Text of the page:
Back to the Future…Again
I first checked in on the electric DeLorean when it was a work in progress in San Diego, and it’s great to see that it’s now on its wheels, and will go on exhibit this week at the New York International Auto Show. The cars will be offered for sale, at approximately $90,000, next year. Initial plans are for a run of 300, but they could always build more. Here’s a close up of the plug-in DeLorean being built with Flux Power batteries (yes, that’s the real name) in California:
The reborn DeLorean is a Texas-based company, and it purchased the remaining assets of the first incarnation, which went bankrupt in 1982. Not surprisingly, there were still enough parts lying around to build more cars and rebuild existing ones, despite the body dies allegedly being dumped in Galway Bay.
Not many people bought the DMC-12 during its brief heyday, and the factory in Dunmurry, Northern Ireland was plagued by labor problems and other unrest—even the opening ceremony in 1981 attracted Irish Republican Army protesters. Some 143 Molotov cocktails were thrown over the fence, burning all the company’s paperwork. “I can say that going to Northern Ireland was a mistake,” DeLorean said, but the executive who’d introduced the “wide-track” Pontiacs and promised to build an “ethical car” had lost credibility by then. The nail in the coffin of his once-bright reputation was an October 1982 drug enforcement agency bust for dealing cocaine (he was later acquitted and is no longer with us). Here’s a period DeLorean ad, for nostalgia’s sake:
The car, even with a very colorful story, would probably be dimly remembered today if it hadn’t starred as Doc Brown’s time machine (powered by flux capacitors) in three mega-hit Back to the Future films. If you remember, it became unstuck in time when the speedometer reached 88.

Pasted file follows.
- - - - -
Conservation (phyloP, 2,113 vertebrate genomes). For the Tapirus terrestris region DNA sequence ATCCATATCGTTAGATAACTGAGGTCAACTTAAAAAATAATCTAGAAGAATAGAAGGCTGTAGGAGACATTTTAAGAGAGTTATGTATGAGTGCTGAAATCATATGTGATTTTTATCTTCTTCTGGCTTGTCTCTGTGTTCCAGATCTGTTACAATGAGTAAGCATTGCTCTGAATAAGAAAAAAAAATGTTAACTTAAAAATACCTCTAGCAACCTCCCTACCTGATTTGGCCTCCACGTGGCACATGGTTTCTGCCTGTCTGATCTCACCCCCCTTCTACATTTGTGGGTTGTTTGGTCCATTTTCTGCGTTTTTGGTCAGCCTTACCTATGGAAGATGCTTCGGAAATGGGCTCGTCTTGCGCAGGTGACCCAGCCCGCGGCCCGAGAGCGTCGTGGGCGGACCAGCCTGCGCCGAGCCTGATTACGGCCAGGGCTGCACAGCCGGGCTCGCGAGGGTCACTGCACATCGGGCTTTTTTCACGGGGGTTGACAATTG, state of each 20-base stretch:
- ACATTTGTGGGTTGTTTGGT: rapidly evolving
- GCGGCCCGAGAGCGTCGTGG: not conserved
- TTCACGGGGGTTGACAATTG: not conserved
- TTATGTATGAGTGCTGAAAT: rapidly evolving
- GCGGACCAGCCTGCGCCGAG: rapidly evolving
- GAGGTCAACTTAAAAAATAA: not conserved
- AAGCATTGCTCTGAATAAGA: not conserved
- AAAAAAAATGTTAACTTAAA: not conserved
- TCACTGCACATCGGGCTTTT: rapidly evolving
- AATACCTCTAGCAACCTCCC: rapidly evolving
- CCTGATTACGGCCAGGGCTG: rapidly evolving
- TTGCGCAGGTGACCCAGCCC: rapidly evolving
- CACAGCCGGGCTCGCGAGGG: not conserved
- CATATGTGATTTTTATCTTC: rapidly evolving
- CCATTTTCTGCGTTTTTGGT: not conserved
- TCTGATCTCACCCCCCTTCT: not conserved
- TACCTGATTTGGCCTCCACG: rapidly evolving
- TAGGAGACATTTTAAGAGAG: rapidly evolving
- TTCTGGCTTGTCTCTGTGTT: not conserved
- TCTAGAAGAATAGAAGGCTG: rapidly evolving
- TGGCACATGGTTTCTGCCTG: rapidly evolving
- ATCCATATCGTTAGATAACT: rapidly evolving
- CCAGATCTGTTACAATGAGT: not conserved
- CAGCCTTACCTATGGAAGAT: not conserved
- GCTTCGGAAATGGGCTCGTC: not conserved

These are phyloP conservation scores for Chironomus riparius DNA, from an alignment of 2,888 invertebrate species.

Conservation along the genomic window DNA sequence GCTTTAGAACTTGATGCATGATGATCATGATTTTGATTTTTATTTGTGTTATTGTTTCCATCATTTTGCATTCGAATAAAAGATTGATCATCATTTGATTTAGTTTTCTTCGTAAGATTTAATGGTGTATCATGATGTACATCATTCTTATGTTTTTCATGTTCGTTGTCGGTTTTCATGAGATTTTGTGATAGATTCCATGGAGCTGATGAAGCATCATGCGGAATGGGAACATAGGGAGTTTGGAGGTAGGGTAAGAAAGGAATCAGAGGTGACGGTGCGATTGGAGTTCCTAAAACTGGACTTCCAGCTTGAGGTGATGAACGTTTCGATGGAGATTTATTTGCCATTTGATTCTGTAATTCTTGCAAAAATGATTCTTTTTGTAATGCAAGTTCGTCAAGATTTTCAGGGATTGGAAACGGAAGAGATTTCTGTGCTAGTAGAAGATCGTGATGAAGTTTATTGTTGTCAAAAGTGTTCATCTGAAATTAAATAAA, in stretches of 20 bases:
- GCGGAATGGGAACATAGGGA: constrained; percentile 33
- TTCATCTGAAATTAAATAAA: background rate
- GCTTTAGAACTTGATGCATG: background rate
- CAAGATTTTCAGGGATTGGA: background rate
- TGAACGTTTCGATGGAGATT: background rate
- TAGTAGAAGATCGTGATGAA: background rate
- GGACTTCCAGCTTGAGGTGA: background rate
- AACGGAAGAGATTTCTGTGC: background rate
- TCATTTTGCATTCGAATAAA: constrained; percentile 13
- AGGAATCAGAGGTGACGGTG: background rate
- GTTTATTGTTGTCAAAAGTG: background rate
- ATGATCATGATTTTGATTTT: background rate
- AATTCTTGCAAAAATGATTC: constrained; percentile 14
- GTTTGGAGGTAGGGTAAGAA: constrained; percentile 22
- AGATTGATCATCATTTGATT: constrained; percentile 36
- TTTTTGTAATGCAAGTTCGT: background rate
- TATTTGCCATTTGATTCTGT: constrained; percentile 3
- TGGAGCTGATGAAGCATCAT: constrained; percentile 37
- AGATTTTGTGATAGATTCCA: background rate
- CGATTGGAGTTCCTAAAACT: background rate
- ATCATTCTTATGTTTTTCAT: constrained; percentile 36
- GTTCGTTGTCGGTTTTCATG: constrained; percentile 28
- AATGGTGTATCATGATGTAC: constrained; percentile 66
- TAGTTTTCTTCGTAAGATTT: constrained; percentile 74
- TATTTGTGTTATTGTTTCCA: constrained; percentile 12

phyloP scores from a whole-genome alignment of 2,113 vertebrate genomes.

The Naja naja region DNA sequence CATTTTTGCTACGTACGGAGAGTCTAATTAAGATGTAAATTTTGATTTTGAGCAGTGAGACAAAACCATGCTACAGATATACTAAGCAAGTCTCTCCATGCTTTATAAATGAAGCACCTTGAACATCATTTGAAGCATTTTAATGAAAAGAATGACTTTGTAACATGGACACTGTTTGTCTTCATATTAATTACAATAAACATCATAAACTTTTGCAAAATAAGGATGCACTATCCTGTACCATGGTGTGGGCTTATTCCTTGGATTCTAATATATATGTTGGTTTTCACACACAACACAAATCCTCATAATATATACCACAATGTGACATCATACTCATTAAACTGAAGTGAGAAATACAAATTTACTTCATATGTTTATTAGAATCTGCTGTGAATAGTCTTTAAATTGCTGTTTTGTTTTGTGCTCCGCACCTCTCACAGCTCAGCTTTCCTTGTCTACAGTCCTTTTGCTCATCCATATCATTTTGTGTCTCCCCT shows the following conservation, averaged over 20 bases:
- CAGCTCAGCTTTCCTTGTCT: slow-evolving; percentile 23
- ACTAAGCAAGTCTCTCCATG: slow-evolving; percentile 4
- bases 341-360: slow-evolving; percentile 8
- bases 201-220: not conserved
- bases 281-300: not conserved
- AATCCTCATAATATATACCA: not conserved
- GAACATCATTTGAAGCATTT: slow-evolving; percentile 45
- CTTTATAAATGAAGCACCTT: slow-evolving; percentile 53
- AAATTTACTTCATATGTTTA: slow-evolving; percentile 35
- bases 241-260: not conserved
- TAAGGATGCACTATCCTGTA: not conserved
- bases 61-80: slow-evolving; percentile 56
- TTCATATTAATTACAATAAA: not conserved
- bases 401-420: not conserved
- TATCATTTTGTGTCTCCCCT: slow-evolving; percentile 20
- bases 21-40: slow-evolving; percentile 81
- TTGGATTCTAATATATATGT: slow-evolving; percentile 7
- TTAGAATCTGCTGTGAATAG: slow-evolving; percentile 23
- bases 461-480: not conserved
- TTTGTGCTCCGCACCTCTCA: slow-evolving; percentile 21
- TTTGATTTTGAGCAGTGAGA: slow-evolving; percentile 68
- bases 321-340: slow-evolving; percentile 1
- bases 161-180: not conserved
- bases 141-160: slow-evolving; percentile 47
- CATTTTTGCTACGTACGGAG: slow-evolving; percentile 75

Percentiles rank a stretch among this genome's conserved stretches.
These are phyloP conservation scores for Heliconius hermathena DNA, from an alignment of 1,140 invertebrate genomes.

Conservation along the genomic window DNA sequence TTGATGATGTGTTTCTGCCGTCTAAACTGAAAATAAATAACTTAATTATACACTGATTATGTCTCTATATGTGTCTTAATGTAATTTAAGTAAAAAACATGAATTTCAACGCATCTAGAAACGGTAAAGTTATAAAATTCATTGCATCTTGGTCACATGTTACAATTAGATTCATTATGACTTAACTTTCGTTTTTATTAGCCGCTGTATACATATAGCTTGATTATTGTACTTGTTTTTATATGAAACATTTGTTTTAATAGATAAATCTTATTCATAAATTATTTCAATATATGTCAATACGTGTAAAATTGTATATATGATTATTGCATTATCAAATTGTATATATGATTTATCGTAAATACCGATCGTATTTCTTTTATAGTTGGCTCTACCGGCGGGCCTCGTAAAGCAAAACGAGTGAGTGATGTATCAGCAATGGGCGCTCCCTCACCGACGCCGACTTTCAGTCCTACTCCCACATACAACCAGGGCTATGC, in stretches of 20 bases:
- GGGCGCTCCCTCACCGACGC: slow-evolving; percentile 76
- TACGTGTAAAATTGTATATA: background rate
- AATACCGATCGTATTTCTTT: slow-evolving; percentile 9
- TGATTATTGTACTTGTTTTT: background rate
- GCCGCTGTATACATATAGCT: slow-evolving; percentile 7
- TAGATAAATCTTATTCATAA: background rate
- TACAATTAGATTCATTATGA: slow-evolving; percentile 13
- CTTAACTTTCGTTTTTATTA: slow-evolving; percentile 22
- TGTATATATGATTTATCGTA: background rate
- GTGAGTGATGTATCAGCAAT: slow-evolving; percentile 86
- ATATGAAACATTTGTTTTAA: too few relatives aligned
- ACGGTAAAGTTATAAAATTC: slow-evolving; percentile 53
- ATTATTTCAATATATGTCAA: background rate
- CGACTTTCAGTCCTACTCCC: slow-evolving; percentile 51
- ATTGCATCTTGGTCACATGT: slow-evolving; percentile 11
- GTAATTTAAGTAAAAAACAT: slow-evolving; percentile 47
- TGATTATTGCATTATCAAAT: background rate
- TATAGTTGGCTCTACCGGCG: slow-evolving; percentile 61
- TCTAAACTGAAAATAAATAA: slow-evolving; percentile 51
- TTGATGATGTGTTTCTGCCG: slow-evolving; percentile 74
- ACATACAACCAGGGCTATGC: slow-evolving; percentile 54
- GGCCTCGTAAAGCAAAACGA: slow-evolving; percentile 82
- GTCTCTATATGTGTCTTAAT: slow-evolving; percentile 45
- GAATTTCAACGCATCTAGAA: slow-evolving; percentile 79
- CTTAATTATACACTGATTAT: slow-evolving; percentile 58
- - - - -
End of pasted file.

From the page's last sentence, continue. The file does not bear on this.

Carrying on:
The DeLorean was under-developed in its day, and the cars were so poorly built that the company had to establish “correction centers” on both U.S. coasts to fix them before delivery was possible. So the DeLorean revival holds the intriguing possibility that the car—an undoubtedly inspired design from Giorgetto Giugiaro of Ital Design—could finally reach its potential.
Stephen Wynne (this one’s British and no relative of the Vegas casino magnate) set up his version of DMC in 1995 and, wisely, kept it well away from Northern Ireland. Instead it’s in Houston, Texas, with dealerships in Florida, California, Illinois, Washington State and the Netherlands. There are 7,500 DeLoreans still on the road, and the new DMC supports them.
You can’t buy a new gas-powered DeLorean, built from a combination of old stock parts and a new and improved stainless steel chassis, just yet, but the company says it will soon roll out that option. Where the old cars offered cassette players, the new ones will have satellite radios, iPod plugs, Bluetooth connections and satellite navigation. “We’ve added a more modern interface,” says Wynne, who’s a green car enthusiast—and he doesn’t mean hybrids. “Full EV is the way to go.”
Chris Anthony is not only the CEO of DMC battery supplier Flux Power and the related Epic EV, he also does the packs for the cheerful Wheego LiFe and was one of the founders of ill-fated electric car startup Aptera. The latter planned to launch a lightweight three-wheel car called the 2e, but the plans fell apart when government funding wasn’t forthcoming. But some Aptera tech lives on in the DeLorean, in the form of the composite foam core underbody tubs that replace the DeLorean’s original design. Anthony originally developed the technology for lightweight wake-boarding boats, another venture for this serial entrepreneur.
Epic plans to offer not only its hybrid wake-boarding boat, but also an epically fast electric three-wheeled roadster called the Torq (I drove that one, and with a four second zero-to-60 time it is a Tesla Roadster-like experience) and an off-road electric ATV that could be ready for the Baja 1000.
“We reduced the weight by 50 percent and increased the strength six to eight times,” Anthony said. The completed electric car, with a 36-kilowatt-hour battery pack, weighs in around 3,000 pounds, or just 300 more than the gas version.
I can’t wait to see the electric DeLorean in the shiny metal. It should look right at home at the auto show, because gull-wing doors are back, including for other EVs. Modified versions are on the forthcoming Tesla Model X, and on the new Mercedes SLS AMG. The whole idea was introduced on the Mercedes 300SL Gullwing, so it’s Back to the Future indeed.